Employers that offer good, high-paying jobs can establish their operations anywhere on the planet. Traditionally the U.S. has been one of the best options, but more and more countries have learned the benefits of market economies and have improved their business climates. If an employer is looking at two similar locations, A and B, where B allows its companies to outsource work to A, but A does not allow its companies to outsource to B, then the employer is most likely to choose location B, rather than A. By outlawing or restricting the outsourcing of jobs to cheap foreign labor you would greatly discourage the establishment of new jobs in the U.S. and encourage current employers to move overseas.
Outsourcing can save on cost, improve efficiency, increase company flexibility, improve company "focus," and for smaller companies it helps to level the playing field with big corporations and reduce business risks. However, there are also negative aspects to outsourcing such as a lack of oversight and quality control. Selecting vendors and the other costs of transition from in-house production to outsourcing are real and they are generally higher with foreign outsourcing. Just about everything could be outsourced, but it just not efficient to do so. Less than 25% of all major corporations do any foreign outsourcing, and the majority of major corporations are suspicious of using foreign outsourcing due to such things as concern for quality control and protection of intellectual property.
Despite these natural limitations on foreign outsourcing, if we were to reverse this form of outsourcing, the U.S. economy would be dealt a major blow. Prohibiting new foreign outsourcing would also be a big blow to the economy and our future. There have been several suggestions for curtailing foreign outsourcing involving regulations and changes in the tax code, but most of these would have the effect of stopping most foreign outsourcing altogether.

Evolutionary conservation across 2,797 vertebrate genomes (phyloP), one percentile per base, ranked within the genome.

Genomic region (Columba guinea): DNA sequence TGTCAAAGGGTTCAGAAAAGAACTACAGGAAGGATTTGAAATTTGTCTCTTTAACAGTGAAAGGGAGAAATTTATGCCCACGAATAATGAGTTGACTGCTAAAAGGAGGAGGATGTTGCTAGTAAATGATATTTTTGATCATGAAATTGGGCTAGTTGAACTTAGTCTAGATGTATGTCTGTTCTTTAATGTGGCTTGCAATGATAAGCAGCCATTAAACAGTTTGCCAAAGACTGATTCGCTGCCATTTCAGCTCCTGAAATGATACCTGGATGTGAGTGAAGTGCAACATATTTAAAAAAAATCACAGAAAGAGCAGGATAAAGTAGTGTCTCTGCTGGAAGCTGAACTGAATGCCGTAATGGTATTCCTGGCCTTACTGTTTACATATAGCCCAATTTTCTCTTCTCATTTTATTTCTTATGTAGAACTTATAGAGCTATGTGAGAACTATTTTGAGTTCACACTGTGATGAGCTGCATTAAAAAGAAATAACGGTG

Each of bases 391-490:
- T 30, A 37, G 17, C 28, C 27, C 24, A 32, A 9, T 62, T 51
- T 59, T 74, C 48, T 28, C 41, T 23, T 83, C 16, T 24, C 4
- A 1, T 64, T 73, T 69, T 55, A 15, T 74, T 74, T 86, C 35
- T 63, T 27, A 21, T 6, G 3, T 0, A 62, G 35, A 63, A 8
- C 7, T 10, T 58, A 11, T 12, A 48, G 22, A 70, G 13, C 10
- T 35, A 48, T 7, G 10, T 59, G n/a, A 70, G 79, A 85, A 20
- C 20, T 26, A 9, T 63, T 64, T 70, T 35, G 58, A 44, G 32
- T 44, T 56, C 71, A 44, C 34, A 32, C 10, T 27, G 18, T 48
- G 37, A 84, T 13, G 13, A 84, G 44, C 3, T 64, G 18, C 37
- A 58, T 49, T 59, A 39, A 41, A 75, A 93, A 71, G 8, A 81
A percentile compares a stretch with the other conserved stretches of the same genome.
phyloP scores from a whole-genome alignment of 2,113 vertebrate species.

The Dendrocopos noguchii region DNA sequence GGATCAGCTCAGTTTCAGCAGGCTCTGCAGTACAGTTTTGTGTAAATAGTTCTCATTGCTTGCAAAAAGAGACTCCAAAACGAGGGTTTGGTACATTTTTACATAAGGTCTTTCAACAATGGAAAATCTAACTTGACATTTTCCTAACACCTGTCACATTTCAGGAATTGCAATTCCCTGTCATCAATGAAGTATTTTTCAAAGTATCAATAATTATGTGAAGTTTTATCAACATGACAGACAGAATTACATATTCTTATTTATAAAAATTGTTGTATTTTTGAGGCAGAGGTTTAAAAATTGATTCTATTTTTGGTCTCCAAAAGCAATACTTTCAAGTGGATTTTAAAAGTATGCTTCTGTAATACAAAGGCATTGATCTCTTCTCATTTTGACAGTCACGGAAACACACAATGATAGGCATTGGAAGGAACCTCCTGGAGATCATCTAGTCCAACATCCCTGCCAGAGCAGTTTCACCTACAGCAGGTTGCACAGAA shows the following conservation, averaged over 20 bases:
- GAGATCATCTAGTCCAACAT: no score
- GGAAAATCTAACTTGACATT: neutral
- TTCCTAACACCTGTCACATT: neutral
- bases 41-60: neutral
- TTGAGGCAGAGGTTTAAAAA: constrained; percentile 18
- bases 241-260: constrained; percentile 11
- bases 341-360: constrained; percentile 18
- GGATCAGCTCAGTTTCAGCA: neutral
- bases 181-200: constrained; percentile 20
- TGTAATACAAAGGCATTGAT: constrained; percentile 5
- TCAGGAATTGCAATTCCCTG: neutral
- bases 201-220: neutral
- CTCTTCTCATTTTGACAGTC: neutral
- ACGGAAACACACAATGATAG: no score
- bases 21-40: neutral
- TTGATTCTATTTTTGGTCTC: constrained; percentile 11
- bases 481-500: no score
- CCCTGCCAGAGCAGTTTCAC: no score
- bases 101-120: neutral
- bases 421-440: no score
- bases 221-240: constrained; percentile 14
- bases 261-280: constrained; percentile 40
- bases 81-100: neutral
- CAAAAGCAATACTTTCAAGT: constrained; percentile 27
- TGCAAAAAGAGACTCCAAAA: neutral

Former Secretary of Labor Robert Reich has promoted the idea that corporations not be allowed to claim outsourcing expenses for purposes of the corporate income tax. He should know full well that such a move would amount to a virtual prohibition on foreign outsourcing. All outsourcing decisions, foreign and domestic, are matters of percentages, not windfalls, and the much lower wage rates of foreign workers are partially offset with other costs. Reich himself previously recognized that such protectionism was not rational.
Putting limits on foreign outsourcing will make the U.S. a less desirable location for employers and would put American companies at a disadvantage compared to their foreign competitors in Europe and Japan, who can continue to rely on the low-cost advantages of foreign outsourcing. As such, the ability to outsource work to other countries is crucial for both new job creation and saving current American jobs from foreign competition. The current economic weakness in the U.S. economy is clearly the result of cyclical and financial factors, not offshore outsourcing. Our economy is the number-one beneficiary of open trade and technology — 5% of American workers are employed by foreign companies. Any attempt to curtail outsourcing would harm the economy directly and further push us toward a disastrous protectionist trade war.
April 11, 2004
Mark Thornton [send him mail] is an economist who lives in Auburn, Alabama. He is author of The Economics of Prohibition, is a senior fellow with the Ludwig von Mises Institute, and is the Book Review Editor for the Quarterly Journal of Austrian Economics. He is co-author of Tariffs, Blockades, and Inflation: The Economics of the Civil War.